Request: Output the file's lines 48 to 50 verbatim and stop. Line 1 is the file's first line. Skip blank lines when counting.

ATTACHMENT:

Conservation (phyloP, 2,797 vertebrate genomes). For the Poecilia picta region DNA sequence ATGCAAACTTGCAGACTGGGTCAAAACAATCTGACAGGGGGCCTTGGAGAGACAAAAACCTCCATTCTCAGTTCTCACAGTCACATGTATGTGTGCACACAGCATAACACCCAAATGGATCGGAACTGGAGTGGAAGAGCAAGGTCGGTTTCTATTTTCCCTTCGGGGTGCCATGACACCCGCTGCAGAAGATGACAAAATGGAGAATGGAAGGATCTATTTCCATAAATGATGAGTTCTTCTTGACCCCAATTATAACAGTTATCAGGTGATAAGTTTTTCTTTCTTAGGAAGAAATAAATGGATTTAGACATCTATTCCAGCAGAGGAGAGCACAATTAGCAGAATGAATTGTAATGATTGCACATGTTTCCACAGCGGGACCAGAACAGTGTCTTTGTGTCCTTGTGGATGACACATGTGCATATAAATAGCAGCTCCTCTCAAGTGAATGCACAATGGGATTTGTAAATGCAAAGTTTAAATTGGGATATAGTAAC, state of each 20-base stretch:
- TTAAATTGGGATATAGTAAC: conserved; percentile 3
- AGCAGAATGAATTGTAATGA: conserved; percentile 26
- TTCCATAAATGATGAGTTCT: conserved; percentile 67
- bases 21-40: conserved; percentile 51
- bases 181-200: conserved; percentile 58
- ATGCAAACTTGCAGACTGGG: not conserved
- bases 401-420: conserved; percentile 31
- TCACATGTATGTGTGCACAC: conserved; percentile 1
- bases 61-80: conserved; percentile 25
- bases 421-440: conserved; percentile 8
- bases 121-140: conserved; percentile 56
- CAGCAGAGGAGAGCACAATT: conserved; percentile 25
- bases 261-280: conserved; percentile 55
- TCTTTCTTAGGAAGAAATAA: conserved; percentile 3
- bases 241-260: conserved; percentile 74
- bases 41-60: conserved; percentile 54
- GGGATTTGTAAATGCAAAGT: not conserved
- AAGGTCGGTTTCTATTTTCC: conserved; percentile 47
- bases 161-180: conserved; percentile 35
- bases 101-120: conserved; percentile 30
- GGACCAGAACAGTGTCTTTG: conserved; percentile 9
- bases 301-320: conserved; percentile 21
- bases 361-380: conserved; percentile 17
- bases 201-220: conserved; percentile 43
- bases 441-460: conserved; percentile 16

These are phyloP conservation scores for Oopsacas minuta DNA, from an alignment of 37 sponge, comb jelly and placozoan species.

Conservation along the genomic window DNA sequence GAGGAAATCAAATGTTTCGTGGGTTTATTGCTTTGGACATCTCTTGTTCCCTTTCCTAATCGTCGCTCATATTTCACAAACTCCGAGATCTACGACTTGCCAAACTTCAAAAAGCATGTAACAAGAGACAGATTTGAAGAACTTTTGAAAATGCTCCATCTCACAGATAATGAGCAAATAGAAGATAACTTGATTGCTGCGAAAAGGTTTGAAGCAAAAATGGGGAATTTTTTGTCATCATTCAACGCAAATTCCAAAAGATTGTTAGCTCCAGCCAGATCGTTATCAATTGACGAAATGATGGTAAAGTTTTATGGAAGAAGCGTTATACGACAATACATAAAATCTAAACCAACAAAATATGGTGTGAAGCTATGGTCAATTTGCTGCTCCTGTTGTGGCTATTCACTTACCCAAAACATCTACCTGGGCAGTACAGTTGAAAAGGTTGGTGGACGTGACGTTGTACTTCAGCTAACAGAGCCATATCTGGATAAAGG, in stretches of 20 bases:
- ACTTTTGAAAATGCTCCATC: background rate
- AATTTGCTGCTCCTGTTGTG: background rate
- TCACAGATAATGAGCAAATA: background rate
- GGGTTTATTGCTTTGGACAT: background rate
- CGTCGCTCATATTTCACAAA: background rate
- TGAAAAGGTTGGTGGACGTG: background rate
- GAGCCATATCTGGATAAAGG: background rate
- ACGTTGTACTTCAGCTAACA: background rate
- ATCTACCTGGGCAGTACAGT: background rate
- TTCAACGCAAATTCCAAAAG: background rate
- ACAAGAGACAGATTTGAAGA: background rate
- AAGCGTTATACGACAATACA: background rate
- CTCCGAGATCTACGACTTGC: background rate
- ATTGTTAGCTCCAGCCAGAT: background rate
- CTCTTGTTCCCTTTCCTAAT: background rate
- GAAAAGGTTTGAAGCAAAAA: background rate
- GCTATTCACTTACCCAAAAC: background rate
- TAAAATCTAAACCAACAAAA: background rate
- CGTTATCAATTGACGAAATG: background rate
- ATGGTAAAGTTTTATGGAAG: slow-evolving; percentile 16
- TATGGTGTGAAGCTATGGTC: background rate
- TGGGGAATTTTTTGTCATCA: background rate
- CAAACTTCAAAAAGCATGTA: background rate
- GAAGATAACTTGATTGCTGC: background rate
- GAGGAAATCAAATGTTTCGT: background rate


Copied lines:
- ATGGTAAAGTTTTATGGAAG: slow-evolving; percentile 16
- TATGGTGTGAAGCTATGGTC: background rate
- TGGGGAATTTTTTGTCATCA: background rate